Glans earned a Master’s degree in political studies from the University of Illinois at Springfield. He also graduated from Bradley University with a Bachelor of Arts degree majoring in political science. Before coming to Heartland, Glans worked for the Illinois Department of Healthcare and Family Services in its legislative affairs office in Springfield. Glans also worked as a Congressional Intern in U.S. Representative Henry Hyde’s Washington D.C. office in 2004.
Latest posts by Matthew Glans (see all)
- Why Alabama Should Reform Civil Asset Forfeiture Laws - February 22, 2018
- Kentucky Needs Pension Reform - November 16, 2017
- States Should Not Wait for Congress to Fix Health Care - November 15, 2017
Medicaid expansion is an expensive endeavor that studies show does not provide better or more-affordable health care. Many of the expansion plans that Pennsylvania legislators are considering would use federal dollars to expand the state’s Medicaid program to more people, creating new costs that the federal government may not always be willing or able to cover, leaving state taxpayers on the hook for the new liabilities.
Pennsylvania has yet to approve an expansion of Medicaid. But in September 2013, Gov. Tom Corbett released a proposal that would accept federal funds and extend Medicaid to about 500,000 individuals, who would be moved into the ObamaCare federal health insurance exchange.
Like several other programs being considered in other states, Corbett’s proposal, known as “Healthy PA,” emulates Arkansas’ premium assistance model. Under the Arkansas model, the state provides funds for those newly eligible for Medicaid to purchase private insurance through the ObamaCare insurance exchange. Medicaid recipients choosing the private option would face many of the same requirements as traditional Medicaid beneficiaries, including co-pays and a premium-sharing requirement. Participants would be required to pay a portion of their premiums, up to $35 per month.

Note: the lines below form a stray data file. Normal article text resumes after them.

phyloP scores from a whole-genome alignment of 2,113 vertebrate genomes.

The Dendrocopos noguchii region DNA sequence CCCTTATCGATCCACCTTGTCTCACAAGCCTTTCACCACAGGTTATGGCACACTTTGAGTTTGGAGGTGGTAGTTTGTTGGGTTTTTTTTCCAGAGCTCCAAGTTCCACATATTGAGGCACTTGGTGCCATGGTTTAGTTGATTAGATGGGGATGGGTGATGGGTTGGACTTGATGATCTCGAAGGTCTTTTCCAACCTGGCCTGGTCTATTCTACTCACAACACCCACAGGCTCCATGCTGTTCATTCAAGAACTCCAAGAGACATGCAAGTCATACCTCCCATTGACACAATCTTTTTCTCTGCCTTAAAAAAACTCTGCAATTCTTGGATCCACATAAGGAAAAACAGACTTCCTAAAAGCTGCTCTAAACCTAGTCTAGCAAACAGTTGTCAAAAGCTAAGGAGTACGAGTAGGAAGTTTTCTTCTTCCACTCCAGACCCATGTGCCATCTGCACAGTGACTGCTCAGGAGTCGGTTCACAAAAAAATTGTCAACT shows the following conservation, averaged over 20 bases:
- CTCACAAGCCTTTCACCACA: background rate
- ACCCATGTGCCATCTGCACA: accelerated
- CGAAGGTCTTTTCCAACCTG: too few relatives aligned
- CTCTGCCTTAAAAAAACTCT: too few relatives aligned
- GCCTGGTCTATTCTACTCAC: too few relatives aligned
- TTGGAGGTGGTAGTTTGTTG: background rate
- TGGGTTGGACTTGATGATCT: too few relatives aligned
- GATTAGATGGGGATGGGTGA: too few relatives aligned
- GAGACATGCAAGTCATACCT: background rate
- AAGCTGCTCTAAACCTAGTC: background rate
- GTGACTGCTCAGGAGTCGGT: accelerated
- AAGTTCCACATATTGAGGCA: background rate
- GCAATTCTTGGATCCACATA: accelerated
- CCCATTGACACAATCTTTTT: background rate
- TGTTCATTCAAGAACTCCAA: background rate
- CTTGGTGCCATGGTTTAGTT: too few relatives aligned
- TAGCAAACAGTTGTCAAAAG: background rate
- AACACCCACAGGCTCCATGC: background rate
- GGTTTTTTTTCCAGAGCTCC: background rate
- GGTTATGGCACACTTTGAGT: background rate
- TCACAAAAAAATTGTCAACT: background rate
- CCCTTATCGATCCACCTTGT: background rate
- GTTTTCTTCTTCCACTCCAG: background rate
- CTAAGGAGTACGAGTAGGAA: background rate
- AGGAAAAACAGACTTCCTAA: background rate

According to the Commonwealth Foundation, Healthy PA would make several changes to the state’s current Medicaid program, including a reduction in the cap on certain medical services, which would cut the funds managed care organizations use to pay doctors; a reduction in the number of benefit packages in traditional Medicaid from 14 to two; a premium-sharing requirement based on a sliding scale of $1 to $25 per month; and new co-pays for doctor visits..
Healthy PA has several shortcomings. First, despite the private-market feel of the program, it still represents an expansion of Medicaid, where multiple aspects of the insurance plan are dictated by the federal government and the beneficial aspects of real market competition are lost. Second, once expansion occurs, it will be extremely difficult to roll back.
Medicaid expansion is expensive. According to the Kaiser Family Foundation, expansion in Pennsylvania would add $43 billion to the federal deficit over the next 10 years.
The Congressional Budget Office has estimated that a plan like Healthy PA could cost state taxpayers an additional $3,000 per enrollee.
One alternative states should consider is the pilot program currently underway in Florida, known as the “Medicaid Cure.” The program is a premium support model that provides existing Medicaid recipients with a range of premiums and plans from which to choose, dramatically improving health care competition and consumer choice. The results have been promising; the Florida Agency for Health Care Administration found a 64 percent improvement in health outcomes over managed care and an 83 percent satisfaction rate.
Without significant reforms, Medicaid will remain fiscally unsustainable. Instead of expanding a flawed model that is overly costly, delivers subpar health care and shifts more power to the federal government, state lawmakers should focus instead on reform options like those piloted in Florida, which reduce costs and offer better care.
[Originally published at the Pittsburgh Tribune-Review]